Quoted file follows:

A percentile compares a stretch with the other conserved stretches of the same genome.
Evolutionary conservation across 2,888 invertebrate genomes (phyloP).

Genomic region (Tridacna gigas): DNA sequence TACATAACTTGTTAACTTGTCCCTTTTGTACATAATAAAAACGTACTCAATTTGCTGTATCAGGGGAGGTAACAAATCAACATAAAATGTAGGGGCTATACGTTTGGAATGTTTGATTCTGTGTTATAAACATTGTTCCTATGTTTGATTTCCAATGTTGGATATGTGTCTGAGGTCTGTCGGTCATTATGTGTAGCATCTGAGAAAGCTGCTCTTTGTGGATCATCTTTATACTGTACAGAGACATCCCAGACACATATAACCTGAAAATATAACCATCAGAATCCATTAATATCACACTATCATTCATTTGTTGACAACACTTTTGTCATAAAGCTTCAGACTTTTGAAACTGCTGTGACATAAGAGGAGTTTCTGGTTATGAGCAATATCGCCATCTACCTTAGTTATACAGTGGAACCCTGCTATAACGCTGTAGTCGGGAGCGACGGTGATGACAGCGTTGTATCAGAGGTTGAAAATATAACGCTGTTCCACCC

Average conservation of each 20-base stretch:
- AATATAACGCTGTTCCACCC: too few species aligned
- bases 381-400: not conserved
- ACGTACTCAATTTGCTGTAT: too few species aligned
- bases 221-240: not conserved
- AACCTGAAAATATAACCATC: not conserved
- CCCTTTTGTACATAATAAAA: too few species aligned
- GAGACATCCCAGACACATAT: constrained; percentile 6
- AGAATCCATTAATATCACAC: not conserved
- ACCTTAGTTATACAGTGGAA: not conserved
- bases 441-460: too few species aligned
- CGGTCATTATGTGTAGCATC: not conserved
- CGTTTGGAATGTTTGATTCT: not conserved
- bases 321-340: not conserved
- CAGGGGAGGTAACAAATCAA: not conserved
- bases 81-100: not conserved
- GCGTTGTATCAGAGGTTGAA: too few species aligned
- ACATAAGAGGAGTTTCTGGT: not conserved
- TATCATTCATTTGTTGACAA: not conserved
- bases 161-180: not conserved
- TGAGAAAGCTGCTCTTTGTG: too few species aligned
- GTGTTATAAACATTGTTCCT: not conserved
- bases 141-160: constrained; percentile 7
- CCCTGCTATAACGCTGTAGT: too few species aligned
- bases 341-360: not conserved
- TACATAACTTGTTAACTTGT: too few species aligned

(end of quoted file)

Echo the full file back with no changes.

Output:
A percentile compares a stretch with the other conserved stretches of the same genome.
Evolutionary conservation across 2,888 invertebrate genomes (phyloP).

Genomic region (Tridacna gigas): DNA sequence TACATAACTTGTTAACTTGTCCCTTTTGTACATAATAAAAACGTACTCAATTTGCTGTATCAGGGGAGGTAACAAATCAACATAAAATGTAGGGGCTATACGTTTGGAATGTTTGATTCTGTGTTATAAACATTGTTCCTATGTTTGATTTCCAATGTTGGATATGTGTCTGAGGTCTGTCGGTCATTATGTGTAGCATCTGAGAAAGCTGCTCTTTGTGGATCATCTTTATACTGTACAGAGACATCCCAGACACATATAACCTGAAAATATAACCATCAGAATCCATTAATATCACACTATCATTCATTTGTTGACAACACTTTTGTCATAAAGCTTCAGACTTTTGAAACTGCTGTGACATAAGAGGAGTTTCTGGTTATGAGCAATATCGCCATCTACCTTAGTTATACAGTGGAACCCTGCTATAACGCTGTAGTCGGGAGCGACGGTGATGACAGCGTTGTATCAGAGGTTGAAAATATAACGCTGTTCCACCC

Average conservation of each 20-base stretch:
- AATATAACGCTGTTCCACCC: too few species aligned
- bases 381-400: not conserved
- ACGTACTCAATTTGCTGTAT: too few species aligned
- bases 221-240: not conserved
- AACCTGAAAATATAACCATC: not conserved
- CCCTTTTGTACATAATAAAA: too few species aligned
- GAGACATCCCAGACACATAT: constrained; percentile 6
- AGAATCCATTAATATCACAC: not conserved
- ACCTTAGTTATACAGTGGAA: not conserved
- bases 441-460: too few species aligned
- CGGTCATTATGTGTAGCATC: not conserved
- CGTTTGGAATGTTTGATTCT: not conserved
- bases 321-340: not conserved
- CAGGGGAGGTAACAAATCAA: not conserved
- bases 81-100: not conserved
- GCGTTGTATCAGAGGTTGAA: too few species aligned
- ACATAAGAGGAGTTTCTGGT: not conserved
- TATCATTCATTTGTTGACAA: not conserved
- bases 161-180: not conserved
- TGAGAAAGCTGCTCTTTGTG: too few species aligned
- GTGTTATAAACATTGTTCCT: not conserved
- bases 141-160: constrained; percentile 7
- CCCTGCTATAACGCTGTAGT: too few species aligned
- bases 341-360: not conserved
- TACATAACTTGTTAACTTGT: too few species aligned